Awe ouens, zikhiphani daar?
That’s South African slang for “Hey guys, what’s up?”
We recently had a chance to found out what’s up with the teens of South Africa.
Some 500 high school students from across the country gathered in September for the South African Institute of International Affairs (SAIIA) Johannesburg Model United Nations Conference. They talked about everything from climate change to their dreams for the future. Along the way, they shared a bit of their slang.
To today’s generation of South African teens, apartheid — which ended in 1994 — is something they read about in history books.
But it’s also very much a part of their DNA. “We’re conscious of our past,” says Tumi Makhafola from the Pretoria High School for Girls. “Our belief in justice for all is stronger.”
Zanele Themba of Sapphire Secondary School feels her generation has many opportunities whereas her parents and their contemporaries were “not quite free to dream” pre-1994.
It also helps that “we are a loving and caring people,” says Loxten Green of the National School of the Arts. But issues like hunger, drug abuse and teen pregnancy continue to challenge many young South Africans.
Phemelo Ndlovu, a student at Orlando West High, points out that adults don’t always appreciate the difficulty of what the younger generation is facing. “Some people say we’ve lost respect [for the older generation]. It’s arguable. But the truth is the world has changed drastically. We’re exposed to many more dangers but have little guidance,” he says.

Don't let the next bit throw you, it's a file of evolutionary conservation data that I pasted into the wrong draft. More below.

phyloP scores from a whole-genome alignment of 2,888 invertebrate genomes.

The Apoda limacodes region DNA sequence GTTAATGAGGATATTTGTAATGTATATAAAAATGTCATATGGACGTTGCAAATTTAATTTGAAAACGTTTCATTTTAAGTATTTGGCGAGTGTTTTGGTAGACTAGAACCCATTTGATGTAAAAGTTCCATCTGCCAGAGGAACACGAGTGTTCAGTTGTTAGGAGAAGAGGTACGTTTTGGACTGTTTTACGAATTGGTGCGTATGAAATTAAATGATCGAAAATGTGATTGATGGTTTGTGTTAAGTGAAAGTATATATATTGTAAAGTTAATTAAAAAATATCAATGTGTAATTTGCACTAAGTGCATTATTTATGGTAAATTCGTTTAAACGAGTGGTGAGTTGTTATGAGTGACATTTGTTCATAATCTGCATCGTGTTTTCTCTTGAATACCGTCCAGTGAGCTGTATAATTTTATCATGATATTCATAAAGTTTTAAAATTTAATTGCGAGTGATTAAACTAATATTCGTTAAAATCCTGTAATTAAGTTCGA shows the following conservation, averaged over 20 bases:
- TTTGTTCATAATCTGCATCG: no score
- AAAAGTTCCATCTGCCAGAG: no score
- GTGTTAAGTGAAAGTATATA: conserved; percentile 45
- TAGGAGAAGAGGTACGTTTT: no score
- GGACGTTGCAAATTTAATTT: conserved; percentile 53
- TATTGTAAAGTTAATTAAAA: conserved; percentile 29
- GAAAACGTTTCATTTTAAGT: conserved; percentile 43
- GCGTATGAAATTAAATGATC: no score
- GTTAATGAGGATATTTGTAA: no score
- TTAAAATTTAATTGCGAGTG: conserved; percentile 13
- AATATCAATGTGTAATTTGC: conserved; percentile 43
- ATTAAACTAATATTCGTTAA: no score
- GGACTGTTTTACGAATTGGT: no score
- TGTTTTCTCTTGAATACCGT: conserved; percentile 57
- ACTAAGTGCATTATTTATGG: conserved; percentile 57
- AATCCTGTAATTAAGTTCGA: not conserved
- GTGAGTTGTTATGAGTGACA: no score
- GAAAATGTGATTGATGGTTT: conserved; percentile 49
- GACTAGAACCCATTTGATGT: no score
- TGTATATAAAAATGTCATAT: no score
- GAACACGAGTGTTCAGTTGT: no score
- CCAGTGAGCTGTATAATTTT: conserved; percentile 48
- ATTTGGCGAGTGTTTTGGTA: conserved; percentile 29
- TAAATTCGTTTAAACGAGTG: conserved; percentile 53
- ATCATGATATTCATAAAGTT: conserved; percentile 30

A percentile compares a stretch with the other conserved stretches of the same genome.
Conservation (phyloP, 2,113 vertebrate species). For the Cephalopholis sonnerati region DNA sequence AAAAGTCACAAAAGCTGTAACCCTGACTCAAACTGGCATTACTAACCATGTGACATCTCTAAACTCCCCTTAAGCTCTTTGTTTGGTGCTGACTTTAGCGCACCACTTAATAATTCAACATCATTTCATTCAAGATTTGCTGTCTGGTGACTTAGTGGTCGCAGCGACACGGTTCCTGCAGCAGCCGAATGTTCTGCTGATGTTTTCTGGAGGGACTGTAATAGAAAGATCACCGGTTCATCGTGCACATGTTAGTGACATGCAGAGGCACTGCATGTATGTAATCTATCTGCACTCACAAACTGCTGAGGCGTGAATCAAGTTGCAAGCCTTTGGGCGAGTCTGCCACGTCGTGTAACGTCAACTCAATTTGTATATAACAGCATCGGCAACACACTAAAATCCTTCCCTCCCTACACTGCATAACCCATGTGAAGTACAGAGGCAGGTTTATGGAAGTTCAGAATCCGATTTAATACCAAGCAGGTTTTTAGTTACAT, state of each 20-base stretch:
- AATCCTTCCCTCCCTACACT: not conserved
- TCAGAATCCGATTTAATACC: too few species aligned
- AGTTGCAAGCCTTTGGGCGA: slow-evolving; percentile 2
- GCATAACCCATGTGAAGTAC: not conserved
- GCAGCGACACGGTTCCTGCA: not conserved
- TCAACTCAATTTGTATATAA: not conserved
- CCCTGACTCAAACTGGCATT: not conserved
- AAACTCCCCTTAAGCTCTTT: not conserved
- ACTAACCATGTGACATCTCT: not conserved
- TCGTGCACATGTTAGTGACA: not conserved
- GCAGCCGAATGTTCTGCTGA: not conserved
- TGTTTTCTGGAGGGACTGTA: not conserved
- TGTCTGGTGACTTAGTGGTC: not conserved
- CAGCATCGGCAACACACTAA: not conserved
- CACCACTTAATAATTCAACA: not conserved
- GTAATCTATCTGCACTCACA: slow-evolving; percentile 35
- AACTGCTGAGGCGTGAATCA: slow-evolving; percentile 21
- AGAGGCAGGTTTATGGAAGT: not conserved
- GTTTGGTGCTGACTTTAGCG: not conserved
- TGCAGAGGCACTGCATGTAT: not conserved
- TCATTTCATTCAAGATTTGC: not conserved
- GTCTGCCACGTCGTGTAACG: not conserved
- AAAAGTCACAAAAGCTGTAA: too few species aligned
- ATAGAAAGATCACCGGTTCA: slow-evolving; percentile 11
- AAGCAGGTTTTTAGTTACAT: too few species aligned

The technology available today, however, offers them the tools to turn some of these problems around. “As teens we can also start using social media to engage and discuss serious stuff,” Ndlovu adds. “It’s up to us to drive change.”
Tlogela/jinda snaai seo. (Leave that fool alone.)
Social media provides new outlets, but there’s a danger in relying too much on such a fleeting method of expression, Green says. He knows that his peers live on the likes of Twitter and Instagram but can’t figure why.
“Everyone was tweeting #bringbackourgirls everyday! Remember that? Where is it now? There’s a new trend every month, I don’t keep track,” he says. “What’s the point?”
Many of these trends are coming from outside of South Africa. Teens say Beyonce Knowles and Kim Kardashian are some of the top-trending celebrities because of the overwhelming influence of the U.S. media.
Cava lo-mntwana, yi-flame! (Look at her, she’s gorgeous!)
Not that South Africa’s teens mind seeing American styles. Themba says South African teens take their fashion cues from music videos and the Internet: high-waisted jeans, black leather caps, Air Jordan sneakers and tank tops. When it comes to tunes, hip-hop and house music rule. (Local artists that get these teens dancing include AKA, Black Coffee, Cassper Nyovest, Desmond & the Tutu, Lulo Cafe, Spoek Mathambo, D’banj and 2Face.)
Themba thinks American teens “know what they want and go for it,” a trait she commends. Green nods, but then offers his perception of American teens. “I think they are obese.” Why? “Junk food is too common there.”
Ha re pande cheese. (Let’s hustle some money.)
Devedine Armstrong, from Oprah Winfrey Leadership Academy for Girls, 30 miles south of Johannesburg, identifies poverty and inequality as the biggest problems facing South Africa — issues that stem from the nation’s apartheid past.
That’s why she plans to become a human rights lawyer. “We need radical change in South Africa, but that’s not easy to do. What we could do is, as individuals, empower others in whatever little way,” Armstrong says. “I would like to help empower other people, especially girls and women and NGOs, reach their dreams the same way that Mama Oprah has empowered me.”
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